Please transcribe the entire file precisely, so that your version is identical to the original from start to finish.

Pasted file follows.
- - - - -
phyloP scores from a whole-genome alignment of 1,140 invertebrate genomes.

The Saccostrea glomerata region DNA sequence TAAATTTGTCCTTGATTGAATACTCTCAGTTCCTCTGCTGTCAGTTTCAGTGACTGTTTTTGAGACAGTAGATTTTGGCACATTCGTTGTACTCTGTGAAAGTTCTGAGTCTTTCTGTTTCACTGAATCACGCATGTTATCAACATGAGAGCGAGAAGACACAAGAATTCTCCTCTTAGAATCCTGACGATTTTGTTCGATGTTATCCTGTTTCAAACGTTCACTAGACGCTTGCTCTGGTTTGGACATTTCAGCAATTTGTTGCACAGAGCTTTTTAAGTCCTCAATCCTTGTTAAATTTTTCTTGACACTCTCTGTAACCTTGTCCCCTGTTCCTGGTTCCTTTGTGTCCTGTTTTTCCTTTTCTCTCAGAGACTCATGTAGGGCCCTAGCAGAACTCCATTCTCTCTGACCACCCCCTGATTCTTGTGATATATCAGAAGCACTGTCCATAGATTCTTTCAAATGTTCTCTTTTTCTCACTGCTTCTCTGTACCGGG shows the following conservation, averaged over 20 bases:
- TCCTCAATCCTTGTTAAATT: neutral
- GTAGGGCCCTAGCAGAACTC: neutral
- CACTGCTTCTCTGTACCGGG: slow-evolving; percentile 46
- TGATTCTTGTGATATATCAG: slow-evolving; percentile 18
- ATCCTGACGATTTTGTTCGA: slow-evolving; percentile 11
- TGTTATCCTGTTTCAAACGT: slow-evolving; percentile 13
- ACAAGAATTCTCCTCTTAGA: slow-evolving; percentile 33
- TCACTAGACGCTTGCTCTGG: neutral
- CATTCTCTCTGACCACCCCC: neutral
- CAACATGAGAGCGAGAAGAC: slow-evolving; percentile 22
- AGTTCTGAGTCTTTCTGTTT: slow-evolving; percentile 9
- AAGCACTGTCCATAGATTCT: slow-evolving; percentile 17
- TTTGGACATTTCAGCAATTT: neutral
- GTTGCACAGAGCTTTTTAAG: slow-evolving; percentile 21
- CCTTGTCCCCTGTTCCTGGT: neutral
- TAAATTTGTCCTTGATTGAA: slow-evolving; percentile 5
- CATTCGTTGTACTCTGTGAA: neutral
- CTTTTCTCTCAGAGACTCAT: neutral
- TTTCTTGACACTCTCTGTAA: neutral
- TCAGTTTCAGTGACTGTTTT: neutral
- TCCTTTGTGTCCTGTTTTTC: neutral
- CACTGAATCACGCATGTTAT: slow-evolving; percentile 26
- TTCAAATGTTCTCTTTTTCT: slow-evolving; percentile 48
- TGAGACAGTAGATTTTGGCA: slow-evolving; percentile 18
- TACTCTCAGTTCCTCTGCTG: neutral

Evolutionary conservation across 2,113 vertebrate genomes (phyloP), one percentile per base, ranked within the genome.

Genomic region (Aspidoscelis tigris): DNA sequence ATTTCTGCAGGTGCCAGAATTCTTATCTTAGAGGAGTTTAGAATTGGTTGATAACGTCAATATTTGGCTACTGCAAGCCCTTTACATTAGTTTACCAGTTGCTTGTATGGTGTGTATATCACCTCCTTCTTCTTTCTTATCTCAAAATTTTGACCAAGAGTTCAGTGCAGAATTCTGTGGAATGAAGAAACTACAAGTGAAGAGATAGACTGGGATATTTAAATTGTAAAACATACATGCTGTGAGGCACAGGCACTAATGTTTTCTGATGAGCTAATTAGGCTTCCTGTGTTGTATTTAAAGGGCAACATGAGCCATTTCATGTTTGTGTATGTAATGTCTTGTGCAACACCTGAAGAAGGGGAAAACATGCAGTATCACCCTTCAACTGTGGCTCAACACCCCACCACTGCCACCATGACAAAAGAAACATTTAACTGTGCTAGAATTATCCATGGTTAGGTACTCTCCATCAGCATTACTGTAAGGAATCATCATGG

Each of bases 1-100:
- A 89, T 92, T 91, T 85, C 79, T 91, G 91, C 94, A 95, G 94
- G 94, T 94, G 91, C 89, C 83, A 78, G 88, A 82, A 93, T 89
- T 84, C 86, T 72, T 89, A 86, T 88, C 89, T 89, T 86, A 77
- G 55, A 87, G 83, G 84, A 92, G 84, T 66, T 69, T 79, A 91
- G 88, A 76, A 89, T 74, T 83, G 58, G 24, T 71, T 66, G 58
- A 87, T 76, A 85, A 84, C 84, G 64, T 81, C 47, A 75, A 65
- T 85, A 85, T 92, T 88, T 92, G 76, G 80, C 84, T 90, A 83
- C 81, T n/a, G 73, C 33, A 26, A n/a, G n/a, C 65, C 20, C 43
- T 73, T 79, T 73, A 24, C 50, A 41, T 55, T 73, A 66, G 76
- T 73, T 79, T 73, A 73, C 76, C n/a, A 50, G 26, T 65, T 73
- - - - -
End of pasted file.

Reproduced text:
phyloP scores from a whole-genome alignment of 1,140 invertebrate genomes.

The Saccostrea glomerata region DNA sequence TAAATTTGTCCTTGATTGAATACTCTCAGTTCCTCTGCTGTCAGTTTCAGTGACTGTTTTTGAGACAGTAGATTTTGGCACATTCGTTGTACTCTGTGAAAGTTCTGAGTCTTTCTGTTTCACTGAATCACGCATGTTATCAACATGAGAGCGAGAAGACACAAGAATTCTCCTCTTAGAATCCTGACGATTTTGTTCGATGTTATCCTGTTTCAAACGTTCACTAGACGCTTGCTCTGGTTTGGACATTTCAGCAATTTGTTGCACAGAGCTTTTTAAGTCCTCAATCCTTGTTAAATTTTTCTTGACACTCTCTGTAACCTTGTCCCCTGTTCCTGGTTCCTTTGTGTCCTGTTTTTCCTTTTCTCTCAGAGACTCATGTAGGGCCCTAGCAGAACTCCATTCTCTCTGACCACCCCCTGATTCTTGTGATATATCAGAAGCACTGTCCATAGATTCTTTCAAATGTTCTCTTTTTCTCACTGCTTCTCTGTACCGGG shows the following conservation, averaged over 20 bases:
- TCCTCAATCCTTGTTAAATT: neutral
- GTAGGGCCCTAGCAGAACTC: neutral
- CACTGCTTCTCTGTACCGGG: slow-evolving; percentile 46
- TGATTCTTGTGATATATCAG: slow-evolving; percentile 18
- ATCCTGACGATTTTGTTCGA: slow-evolving; percentile 11
- TGTTATCCTGTTTCAAACGT: slow-evolving; percentile 13
- ACAAGAATTCTCCTCTTAGA: slow-evolving; percentile 33
- TCACTAGACGCTTGCTCTGG: neutral
- CATTCTCTCTGACCACCCCC: neutral
- CAACATGAGAGCGAGAAGAC: slow-evolving; percentile 22
- AGTTCTGAGTCTTTCTGTTT: slow-evolving; percentile 9
- AAGCACTGTCCATAGATTCT: slow-evolving; percentile 17
- TTTGGACATTTCAGCAATTT: neutral
- GTTGCACAGAGCTTTTTAAG: slow-evolving; percentile 21
- CCTTGTCCCCTGTTCCTGGT: neutral
- TAAATTTGTCCTTGATTGAA: slow-evolving; percentile 5
- CATTCGTTGTACTCTGTGAA: neutral
- CTTTTCTCTCAGAGACTCAT: neutral
- TTTCTTGACACTCTCTGTAA: neutral
- TCAGTTTCAGTGACTGTTTT: neutral
- TCCTTTGTGTCCTGTTTTTC: neutral
- CACTGAATCACGCATGTTAT: slow-evolving; percentile 26
- TTCAAATGTTCTCTTTTTCT: slow-evolving; percentile 48
- TGAGACAGTAGATTTTGGCA: slow-evolving; percentile 18
- TACTCTCAGTTCCTCTGCTG: neutral

Evolutionary conservation across 2,113 vertebrate genomes (phyloP), one percentile per base, ranked within the genome.

Genomic region (Aspidoscelis tigris): DNA sequence ATTTCTGCAGGTGCCAGAATTCTTATCTTAGAGGAGTTTAGAATTGGTTGATAACGTCAATATTTGGCTACTGCAAGCCCTTTACATTAGTTTACCAGTTGCTTGTATGGTGTGTATATCACCTCCTTCTTCTTTCTTATCTCAAAATTTTGACCAAGAGTTCAGTGCAGAATTCTGTGGAATGAAGAAACTACAAGTGAAGAGATAGACTGGGATATTTAAATTGTAAAACATACATGCTGTGAGGCACAGGCACTAATGTTTTCTGATGAGCTAATTAGGCTTCCTGTGTTGTATTTAAAGGGCAACATGAGCCATTTCATGTTTGTGTATGTAATGTCTTGTGCAACACCTGAAGAAGGGGAAAACATGCAGTATCACCCTTCAACTGTGGCTCAACACCCCACCACTGCCACCATGACAAAAGAAACATTTAACTGTGCTAGAATTATCCATGGTTAGGTACTCTCCATCAGCATTACTGTAAGGAATCATCATGG

Each of bases 1-100:
- A 89, T 92, T 91, T 85, C 79, T 91, G 91, C 94, A 95, G 94
- G 94, T 94, G 91, C 89, C 83, A 78, G 88, A 82, A 93, T 89
- T 84, C 86, T 72, T 89, A 86, T 88, C 89, T 89, T 86, A 77
- G 55, A 87, G 83, G 84, A 92, G 84, T 66, T 69, T 79, A 91
- G 88, A 76, A 89, T 74, T 83, G 58, G 24, T 71, T 66, G 58
- A 87, T 76, A 85, A 84, C 84, G 64, T 81, C 47, A 75, A 65
- T 85, A 85, T 92, T 88, T 92, G 76, G 80, C 84, T 90, A 83
- C 81, T n/a, G 73, C 33, A 26, A n/a, G n/a, C 65, C 20, C 43
- T 73, T 79, T 73, A 24, C 50, A 41, T 55, T 73, A 66, G 76
- T 73, T 79, T 73, A 73, C 76, C n/a, A 50, G 26, T 65, T 73